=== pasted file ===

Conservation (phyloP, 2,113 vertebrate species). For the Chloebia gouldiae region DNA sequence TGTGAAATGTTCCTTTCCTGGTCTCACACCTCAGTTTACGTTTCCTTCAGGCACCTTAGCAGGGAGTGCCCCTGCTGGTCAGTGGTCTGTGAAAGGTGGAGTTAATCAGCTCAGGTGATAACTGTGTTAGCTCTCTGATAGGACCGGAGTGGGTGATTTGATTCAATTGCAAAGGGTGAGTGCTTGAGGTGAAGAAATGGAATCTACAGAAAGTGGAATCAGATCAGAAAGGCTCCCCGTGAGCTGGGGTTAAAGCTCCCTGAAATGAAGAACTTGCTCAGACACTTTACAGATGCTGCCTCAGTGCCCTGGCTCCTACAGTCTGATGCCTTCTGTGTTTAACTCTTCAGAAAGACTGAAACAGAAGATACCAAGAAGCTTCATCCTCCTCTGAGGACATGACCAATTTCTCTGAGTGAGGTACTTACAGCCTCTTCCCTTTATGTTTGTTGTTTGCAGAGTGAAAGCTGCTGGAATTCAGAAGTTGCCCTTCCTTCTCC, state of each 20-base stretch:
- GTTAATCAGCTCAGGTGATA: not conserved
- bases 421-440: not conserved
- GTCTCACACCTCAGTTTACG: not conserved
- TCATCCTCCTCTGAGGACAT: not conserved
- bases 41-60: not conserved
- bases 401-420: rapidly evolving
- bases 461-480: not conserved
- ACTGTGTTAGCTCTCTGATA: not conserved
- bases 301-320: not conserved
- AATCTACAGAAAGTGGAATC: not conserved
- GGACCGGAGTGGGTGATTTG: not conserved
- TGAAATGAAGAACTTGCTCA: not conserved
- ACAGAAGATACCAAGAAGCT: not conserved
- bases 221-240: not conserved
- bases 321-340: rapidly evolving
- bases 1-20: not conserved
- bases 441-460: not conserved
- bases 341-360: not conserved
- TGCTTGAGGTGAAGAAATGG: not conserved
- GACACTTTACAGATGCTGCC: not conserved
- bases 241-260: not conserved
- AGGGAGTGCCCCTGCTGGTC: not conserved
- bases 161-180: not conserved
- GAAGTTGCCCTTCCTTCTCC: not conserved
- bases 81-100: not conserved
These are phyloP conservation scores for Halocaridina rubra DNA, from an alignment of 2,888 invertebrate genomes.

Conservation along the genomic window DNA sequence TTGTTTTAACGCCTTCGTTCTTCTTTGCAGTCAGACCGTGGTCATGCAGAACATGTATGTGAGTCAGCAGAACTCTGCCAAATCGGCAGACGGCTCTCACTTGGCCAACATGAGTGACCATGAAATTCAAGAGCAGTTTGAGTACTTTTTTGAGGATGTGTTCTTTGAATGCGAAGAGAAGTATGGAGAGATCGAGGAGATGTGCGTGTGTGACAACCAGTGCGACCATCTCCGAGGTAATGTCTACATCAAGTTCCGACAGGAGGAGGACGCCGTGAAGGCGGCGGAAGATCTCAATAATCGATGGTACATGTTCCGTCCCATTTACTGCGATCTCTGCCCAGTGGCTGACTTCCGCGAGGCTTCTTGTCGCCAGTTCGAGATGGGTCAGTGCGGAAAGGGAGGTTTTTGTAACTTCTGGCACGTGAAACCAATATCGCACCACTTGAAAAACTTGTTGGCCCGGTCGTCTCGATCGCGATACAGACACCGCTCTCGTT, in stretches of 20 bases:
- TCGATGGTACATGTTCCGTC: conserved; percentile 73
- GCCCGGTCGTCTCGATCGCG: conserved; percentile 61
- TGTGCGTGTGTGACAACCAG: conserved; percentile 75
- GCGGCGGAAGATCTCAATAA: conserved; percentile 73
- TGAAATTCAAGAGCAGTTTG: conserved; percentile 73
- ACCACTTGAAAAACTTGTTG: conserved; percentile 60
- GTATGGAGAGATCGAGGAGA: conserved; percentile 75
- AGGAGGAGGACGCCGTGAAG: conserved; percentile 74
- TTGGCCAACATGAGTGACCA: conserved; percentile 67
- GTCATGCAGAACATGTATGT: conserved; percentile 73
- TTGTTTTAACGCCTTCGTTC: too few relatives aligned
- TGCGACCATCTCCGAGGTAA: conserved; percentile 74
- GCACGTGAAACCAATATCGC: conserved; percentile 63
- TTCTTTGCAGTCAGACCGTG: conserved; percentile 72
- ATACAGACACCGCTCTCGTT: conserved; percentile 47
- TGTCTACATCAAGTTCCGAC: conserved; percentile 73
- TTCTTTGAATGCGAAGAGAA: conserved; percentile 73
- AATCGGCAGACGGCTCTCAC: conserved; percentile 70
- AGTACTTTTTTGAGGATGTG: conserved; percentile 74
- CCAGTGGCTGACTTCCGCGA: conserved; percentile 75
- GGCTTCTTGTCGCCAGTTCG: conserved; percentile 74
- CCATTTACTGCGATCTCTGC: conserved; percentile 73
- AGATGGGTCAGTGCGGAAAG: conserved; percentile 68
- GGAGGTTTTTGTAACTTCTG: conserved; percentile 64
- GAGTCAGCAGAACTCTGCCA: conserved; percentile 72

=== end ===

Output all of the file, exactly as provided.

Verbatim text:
Conservation (phyloP, 2,113 vertebrate species). For the Chloebia gouldiae region DNA sequence TGTGAAATGTTCCTTTCCTGGTCTCACACCTCAGTTTACGTTTCCTTCAGGCACCTTAGCAGGGAGTGCCCCTGCTGGTCAGTGGTCTGTGAAAGGTGGAGTTAATCAGCTCAGGTGATAACTGTGTTAGCTCTCTGATAGGACCGGAGTGGGTGATTTGATTCAATTGCAAAGGGTGAGTGCTTGAGGTGAAGAAATGGAATCTACAGAAAGTGGAATCAGATCAGAAAGGCTCCCCGTGAGCTGGGGTTAAAGCTCCCTGAAATGAAGAACTTGCTCAGACACTTTACAGATGCTGCCTCAGTGCCCTGGCTCCTACAGTCTGATGCCTTCTGTGTTTAACTCTTCAGAAAGACTGAAACAGAAGATACCAAGAAGCTTCATCCTCCTCTGAGGACATGACCAATTTCTCTGAGTGAGGTACTTACAGCCTCTTCCCTTTATGTTTGTTGTTTGCAGAGTGAAAGCTGCTGGAATTCAGAAGTTGCCCTTCCTTCTCC, state of each 20-base stretch:
- GTTAATCAGCTCAGGTGATA: not conserved
- bases 421-440: not conserved
- GTCTCACACCTCAGTTTACG: not conserved
- TCATCCTCCTCTGAGGACAT: not conserved
- bases 41-60: not conserved
- bases 401-420: rapidly evolving
- bases 461-480: not conserved
- ACTGTGTTAGCTCTCTGATA: not conserved
- bases 301-320: not conserved
- AATCTACAGAAAGTGGAATC: not conserved
- GGACCGGAGTGGGTGATTTG: not conserved
- TGAAATGAAGAACTTGCTCA: not conserved
- ACAGAAGATACCAAGAAGCT: not conserved
- bases 221-240: not conserved
- bases 321-340: rapidly evolving
- bases 1-20: not conserved
- bases 441-460: not conserved
- bases 341-360: not conserved
- TGCTTGAGGTGAAGAAATGG: not conserved
- GACACTTTACAGATGCTGCC: not conserved
- bases 241-260: not conserved
- AGGGAGTGCCCCTGCTGGTC: not conserved
- bases 161-180: not conserved
- GAAGTTGCCCTTCCTTCTCC: not conserved
- bases 81-100: not conserved
These are phyloP conservation scores for Halocaridina rubra DNA, from an alignment of 2,888 invertebrate genomes.

Conservation along the genomic window DNA sequence TTGTTTTAACGCCTTCGTTCTTCTTTGCAGTCAGACCGTGGTCATGCAGAACATGTATGTGAGTCAGCAGAACTCTGCCAAATCGGCAGACGGCTCTCACTTGGCCAACATGAGTGACCATGAAATTCAAGAGCAGTTTGAGTACTTTTTTGAGGATGTGTTCTTTGAATGCGAAGAGAAGTATGGAGAGATCGAGGAGATGTGCGTGTGTGACAACCAGTGCGACCATCTCCGAGGTAATGTCTACATCAAGTTCCGACAGGAGGAGGACGCCGTGAAGGCGGCGGAAGATCTCAATAATCGATGGTACATGTTCCGTCCCATTTACTGCGATCTCTGCCCAGTGGCTGACTTCCGCGAGGCTTCTTGTCGCCAGTTCGAGATGGGTCAGTGCGGAAAGGGAGGTTTTTGTAACTTCTGGCACGTGAAACCAATATCGCACCACTTGAAAAACTTGTTGGCCCGGTCGTCTCGATCGCGATACAGACACCGCTCTCGTT, in stretches of 20 bases:
- TCGATGGTACATGTTCCGTC: conserved; percentile 73
- GCCCGGTCGTCTCGATCGCG: conserved; percentile 61
- TGTGCGTGTGTGACAACCAG: conserved; percentile 75
- GCGGCGGAAGATCTCAATAA: conserved; percentile 73
- TGAAATTCAAGAGCAGTTTG: conserved; percentile 73
- ACCACTTGAAAAACTTGTTG: conserved; percentile 60
- GTATGGAGAGATCGAGGAGA: conserved; percentile 75
- AGGAGGAGGACGCCGTGAAG: conserved; percentile 74
- TTGGCCAACATGAGTGACCA: conserved; percentile 67
- GTCATGCAGAACATGTATGT: conserved; percentile 73
- TTGTTTTAACGCCTTCGTTC: too few relatives aligned
- TGCGACCATCTCCGAGGTAA: conserved; percentile 74
- GCACGTGAAACCAATATCGC: conserved; percentile 63
- TTCTTTGCAGTCAGACCGTG: conserved; percentile 72
- ATACAGACACCGCTCTCGTT: conserved; percentile 47
- TGTCTACATCAAGTTCCGAC: conserved; percentile 73
- TTCTTTGAATGCGAAGAGAA: conserved; percentile 73
- AATCGGCAGACGGCTCTCAC: conserved; percentile 70
- AGTACTTTTTTGAGGATGTG: conserved; percentile 74
- CCAGTGGCTGACTTCCGCGA: conserved; percentile 75
- GGCTTCTTGTCGCCAGTTCG: conserved; percentile 74
- CCATTTACTGCGATCTCTGC: conserved; percentile 73
- AGATGGGTCAGTGCGGAAAG: conserved; percentile 68
- GGAGGTTTTTGTAACTTCTG: conserved; percentile 64
- GAGTCAGCAGAACTCTGCCA: conserved; percentile 72